Rev. David Ross

Posted on May 14, 2014 by Cape Rebel


David Ross was born in Scotland on 24 May 1831. He obtained university degrees in teaching and theology, also studying some medicine and law in the course of his training. After further study in Holland, he immigrated to South Africa. In 1863 became the dominee of the newly established Dutch Reformed Church in Lady Grey, serving a widespread rural community and travelling vast distances on horseback.

The 68-year-old Ross had been serving the Lady Grey community for some 36 years when the Anglo-Boer War broke out in 1899. He looked askance on the imperialistic ambitions of Rhodes and others, and his sympathies lay with the Boers. His son was a headmaster in Pretoria who fought for the Boers.

As Lady Grey was part of the Cape Colony, Ross was acutely aware of the implications for members of his congregation of taking up arms in favour of the Boers, and he counselled them not to do so unless they had no option (Lady Grey having at one stage been occupied by Boer commandos for about four months). This advice was not always heeded, and when the British regained control of Lady Grey in March 1900, martial law was declared. The arrest of one of his elders directly after a Sunday morning church service resulted in Ross taking strong exception and remonstrating with a British colonel. This led to Ross’s own house being surrounded and searched; he was accused of having helped recruit Cape Rebels and of hiding weapons in his house; and this culminated in his arrest and trial for treason.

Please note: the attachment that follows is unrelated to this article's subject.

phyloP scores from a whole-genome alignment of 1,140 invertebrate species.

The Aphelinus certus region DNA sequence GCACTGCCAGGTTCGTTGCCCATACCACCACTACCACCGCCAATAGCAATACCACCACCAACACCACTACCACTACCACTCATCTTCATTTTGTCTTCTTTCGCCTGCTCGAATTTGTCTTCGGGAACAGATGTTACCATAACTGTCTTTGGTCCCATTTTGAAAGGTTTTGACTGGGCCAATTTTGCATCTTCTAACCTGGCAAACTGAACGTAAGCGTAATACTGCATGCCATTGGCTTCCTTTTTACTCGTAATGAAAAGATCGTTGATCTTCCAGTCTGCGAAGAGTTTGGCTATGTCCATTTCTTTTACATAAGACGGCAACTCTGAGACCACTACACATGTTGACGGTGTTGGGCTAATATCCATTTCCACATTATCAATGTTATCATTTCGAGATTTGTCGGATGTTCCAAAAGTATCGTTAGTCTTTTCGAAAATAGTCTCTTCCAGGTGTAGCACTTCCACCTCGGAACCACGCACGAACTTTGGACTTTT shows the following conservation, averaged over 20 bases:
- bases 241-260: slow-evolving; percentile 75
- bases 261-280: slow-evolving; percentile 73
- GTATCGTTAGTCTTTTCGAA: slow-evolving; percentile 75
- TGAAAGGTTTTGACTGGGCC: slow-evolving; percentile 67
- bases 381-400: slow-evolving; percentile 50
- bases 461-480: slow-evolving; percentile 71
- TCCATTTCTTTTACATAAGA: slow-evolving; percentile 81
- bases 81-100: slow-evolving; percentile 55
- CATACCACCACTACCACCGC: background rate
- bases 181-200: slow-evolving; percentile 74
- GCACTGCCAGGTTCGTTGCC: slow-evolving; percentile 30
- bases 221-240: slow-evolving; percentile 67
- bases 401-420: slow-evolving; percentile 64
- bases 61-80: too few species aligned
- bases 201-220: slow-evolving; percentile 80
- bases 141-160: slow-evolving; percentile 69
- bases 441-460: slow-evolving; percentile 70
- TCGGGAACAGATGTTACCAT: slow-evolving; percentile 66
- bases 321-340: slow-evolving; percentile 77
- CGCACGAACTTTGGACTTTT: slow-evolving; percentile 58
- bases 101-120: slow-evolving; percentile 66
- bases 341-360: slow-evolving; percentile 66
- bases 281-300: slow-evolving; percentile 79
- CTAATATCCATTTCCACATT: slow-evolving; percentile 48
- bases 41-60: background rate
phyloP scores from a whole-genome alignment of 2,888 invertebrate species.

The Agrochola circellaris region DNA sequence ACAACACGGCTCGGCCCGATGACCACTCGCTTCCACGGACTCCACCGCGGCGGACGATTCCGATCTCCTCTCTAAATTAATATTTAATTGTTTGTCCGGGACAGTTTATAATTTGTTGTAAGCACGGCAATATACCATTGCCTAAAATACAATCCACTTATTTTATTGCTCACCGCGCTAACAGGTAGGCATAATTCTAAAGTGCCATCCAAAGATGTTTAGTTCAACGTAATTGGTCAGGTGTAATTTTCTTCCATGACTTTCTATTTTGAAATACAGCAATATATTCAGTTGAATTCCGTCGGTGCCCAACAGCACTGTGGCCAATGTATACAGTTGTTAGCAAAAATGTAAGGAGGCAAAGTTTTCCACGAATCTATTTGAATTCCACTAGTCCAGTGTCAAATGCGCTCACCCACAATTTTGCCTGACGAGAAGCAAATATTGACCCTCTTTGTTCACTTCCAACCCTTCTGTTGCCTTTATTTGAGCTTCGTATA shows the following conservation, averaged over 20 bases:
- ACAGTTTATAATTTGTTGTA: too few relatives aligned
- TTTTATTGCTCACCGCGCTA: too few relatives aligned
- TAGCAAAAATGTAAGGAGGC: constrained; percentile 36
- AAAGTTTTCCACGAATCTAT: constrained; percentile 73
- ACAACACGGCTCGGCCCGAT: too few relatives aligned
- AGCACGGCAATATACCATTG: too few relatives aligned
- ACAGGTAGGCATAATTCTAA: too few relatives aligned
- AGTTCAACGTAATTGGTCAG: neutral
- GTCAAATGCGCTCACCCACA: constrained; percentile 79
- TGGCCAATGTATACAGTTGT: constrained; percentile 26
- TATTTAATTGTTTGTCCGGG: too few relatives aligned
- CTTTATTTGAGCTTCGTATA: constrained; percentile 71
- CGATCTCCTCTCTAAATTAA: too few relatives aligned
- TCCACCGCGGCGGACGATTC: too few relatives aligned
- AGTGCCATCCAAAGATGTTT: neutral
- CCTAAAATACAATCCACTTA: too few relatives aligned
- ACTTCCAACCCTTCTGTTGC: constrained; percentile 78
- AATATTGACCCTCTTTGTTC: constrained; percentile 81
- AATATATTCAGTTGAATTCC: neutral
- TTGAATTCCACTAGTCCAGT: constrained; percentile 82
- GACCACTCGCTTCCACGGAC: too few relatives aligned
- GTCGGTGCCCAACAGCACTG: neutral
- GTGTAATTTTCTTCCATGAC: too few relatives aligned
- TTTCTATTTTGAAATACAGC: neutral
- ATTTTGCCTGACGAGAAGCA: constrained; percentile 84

Ross represented himself during his trial. He was acquitted, and won admiration – even from his enemies – for his skilful cross-examination of those who testified against him. He was freed, but restrictions were imposed: he could only travel when in possession of a pass, and his horse was seized. Ross complained in a letter to Lord Roberts, which resulted in the restrictions being suspended, but he was then subpoenaed to testify at the trial of a member of his congregation in Aliwal North. As his horse had not been returned to him, he walked the 26 miles (42 kilometres) to Aliwal North, gave his evidence, and returned on foot to Lady Grey, assisted along the way by members of his congregation.

On his return to Lady Grey, Ross resolved never again to conduct church services in English. And never again did he do so.

Posted in English